(09/21/20) MANSURA, La. — Avoyelles Parish 4-H Club members and volunteers worked to help people affected by Hurricane Laura.
“Avoyelles 4-H’ers were ready and able to help,” said Monique Mayeux, LSU AgCenter 4-H agent.
They went to work at sewing machines to craft pillows for children and to gather donated items.
“We decided to begin collecting items for 4-H members affected in neighboring parishes and sew cozy pillows for evacuees,” she said. “We wanted to have something to have our kids work on that would be a comfort. We knew we would have an influx of kids who had lost everything.”
Police officers, the Louisiana National Guard and the state Department of Child and Family Services distributed the items to evacuees as they checked in at the State Evacuation Shelter next to the LSUA campus.
The donated items and 125 pillows served as icebreakers for police and guard members. “They were excited to have a positive way to interact with the kids,” Mayeux said.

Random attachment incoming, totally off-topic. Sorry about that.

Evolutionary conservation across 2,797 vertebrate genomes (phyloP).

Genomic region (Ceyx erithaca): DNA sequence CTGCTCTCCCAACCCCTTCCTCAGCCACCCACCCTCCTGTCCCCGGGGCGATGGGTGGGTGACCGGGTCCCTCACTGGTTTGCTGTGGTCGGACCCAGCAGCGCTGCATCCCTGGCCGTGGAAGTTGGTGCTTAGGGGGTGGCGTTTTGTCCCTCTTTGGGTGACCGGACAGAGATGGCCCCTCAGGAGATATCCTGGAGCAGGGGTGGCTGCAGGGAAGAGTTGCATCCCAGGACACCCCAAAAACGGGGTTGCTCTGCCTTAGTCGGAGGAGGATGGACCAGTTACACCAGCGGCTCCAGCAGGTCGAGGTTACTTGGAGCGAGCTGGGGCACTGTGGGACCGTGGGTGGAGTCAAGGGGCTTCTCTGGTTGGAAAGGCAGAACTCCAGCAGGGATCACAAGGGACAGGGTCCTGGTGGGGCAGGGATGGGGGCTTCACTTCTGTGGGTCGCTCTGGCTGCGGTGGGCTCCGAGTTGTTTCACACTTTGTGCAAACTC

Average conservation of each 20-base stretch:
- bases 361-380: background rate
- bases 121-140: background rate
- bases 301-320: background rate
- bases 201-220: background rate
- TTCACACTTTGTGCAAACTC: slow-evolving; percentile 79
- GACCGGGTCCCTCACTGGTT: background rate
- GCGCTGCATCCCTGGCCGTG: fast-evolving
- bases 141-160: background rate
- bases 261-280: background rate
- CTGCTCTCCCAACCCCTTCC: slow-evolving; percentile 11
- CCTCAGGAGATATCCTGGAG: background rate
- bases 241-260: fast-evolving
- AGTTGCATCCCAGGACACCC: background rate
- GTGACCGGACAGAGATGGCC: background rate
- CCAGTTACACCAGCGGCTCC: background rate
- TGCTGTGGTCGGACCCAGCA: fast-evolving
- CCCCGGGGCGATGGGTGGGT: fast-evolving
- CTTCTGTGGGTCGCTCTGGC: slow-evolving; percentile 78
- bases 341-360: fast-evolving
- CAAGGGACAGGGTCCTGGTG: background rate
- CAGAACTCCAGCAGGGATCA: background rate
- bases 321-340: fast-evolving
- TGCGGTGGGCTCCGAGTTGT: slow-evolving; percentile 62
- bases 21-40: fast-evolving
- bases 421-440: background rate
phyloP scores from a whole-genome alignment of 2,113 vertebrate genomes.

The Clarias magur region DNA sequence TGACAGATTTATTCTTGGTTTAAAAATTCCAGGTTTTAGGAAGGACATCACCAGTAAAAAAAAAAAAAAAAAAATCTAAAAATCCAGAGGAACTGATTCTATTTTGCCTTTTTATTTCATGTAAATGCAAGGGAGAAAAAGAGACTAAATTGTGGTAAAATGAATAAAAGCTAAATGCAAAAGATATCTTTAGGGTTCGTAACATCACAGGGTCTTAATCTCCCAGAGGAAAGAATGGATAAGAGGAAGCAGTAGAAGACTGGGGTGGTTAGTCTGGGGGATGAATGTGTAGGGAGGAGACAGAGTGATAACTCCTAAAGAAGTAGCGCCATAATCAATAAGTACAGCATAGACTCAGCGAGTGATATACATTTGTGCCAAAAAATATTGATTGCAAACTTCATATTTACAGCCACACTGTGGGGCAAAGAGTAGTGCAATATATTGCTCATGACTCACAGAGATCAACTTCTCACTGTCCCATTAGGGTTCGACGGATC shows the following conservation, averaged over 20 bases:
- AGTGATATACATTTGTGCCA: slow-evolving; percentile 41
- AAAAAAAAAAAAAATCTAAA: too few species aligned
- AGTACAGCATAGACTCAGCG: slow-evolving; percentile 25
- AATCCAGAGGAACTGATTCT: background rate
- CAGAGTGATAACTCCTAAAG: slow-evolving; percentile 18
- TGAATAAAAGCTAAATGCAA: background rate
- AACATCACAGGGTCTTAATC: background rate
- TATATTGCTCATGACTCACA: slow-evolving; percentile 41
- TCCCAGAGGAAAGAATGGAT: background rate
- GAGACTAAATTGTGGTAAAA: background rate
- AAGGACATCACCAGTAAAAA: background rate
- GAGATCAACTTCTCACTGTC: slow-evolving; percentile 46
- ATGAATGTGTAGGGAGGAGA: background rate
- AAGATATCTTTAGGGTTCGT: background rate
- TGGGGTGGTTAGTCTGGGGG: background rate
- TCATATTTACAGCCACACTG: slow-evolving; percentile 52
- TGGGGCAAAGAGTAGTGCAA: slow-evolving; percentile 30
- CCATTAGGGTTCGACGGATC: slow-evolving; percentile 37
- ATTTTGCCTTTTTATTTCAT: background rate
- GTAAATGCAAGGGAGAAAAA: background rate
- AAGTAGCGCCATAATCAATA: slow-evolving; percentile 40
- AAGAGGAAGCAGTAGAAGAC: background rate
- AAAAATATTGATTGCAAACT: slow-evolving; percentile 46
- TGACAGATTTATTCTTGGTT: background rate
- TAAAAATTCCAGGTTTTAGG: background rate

After they arrived at the shelter, the evacuees were provided accommodations at several locations.
4-H Club members were joined by retired 4-H agents in the pillow project. And 4-H agent Grant Rabalais participated and learned how to sew.
Mayeux said donated items included cleaning supplies for the evacuees to take with them when they return to their homes.
AgCenter agents put out the call on social media, and 4-H members gathered the material.
“All of our 4-H clubs from all 10 parishes in our region did that. We had retired agents, grandparents and quilting groups from other parishes contact us to send donations of supplies and pillows,” Mayeux said.
Similar projects are likely to be undertaken by 4-H’ers to help with the hurricane recovery.
“Our 4-H’ers learned valuable citizenship skills by doing,” she said. “We were able to see how a small act can blossom into so much more and we as a community learned that our community is truly ‘Louisiana Strong,’ and 4-H really does grow here.”
Kara Hubbard, an Avoyelles Parish 4-H’er, sews a pillow for Hurricane Laura evacuees. LSU AgCenter photo
The LSU AgCenter and the LSU College of Agriculture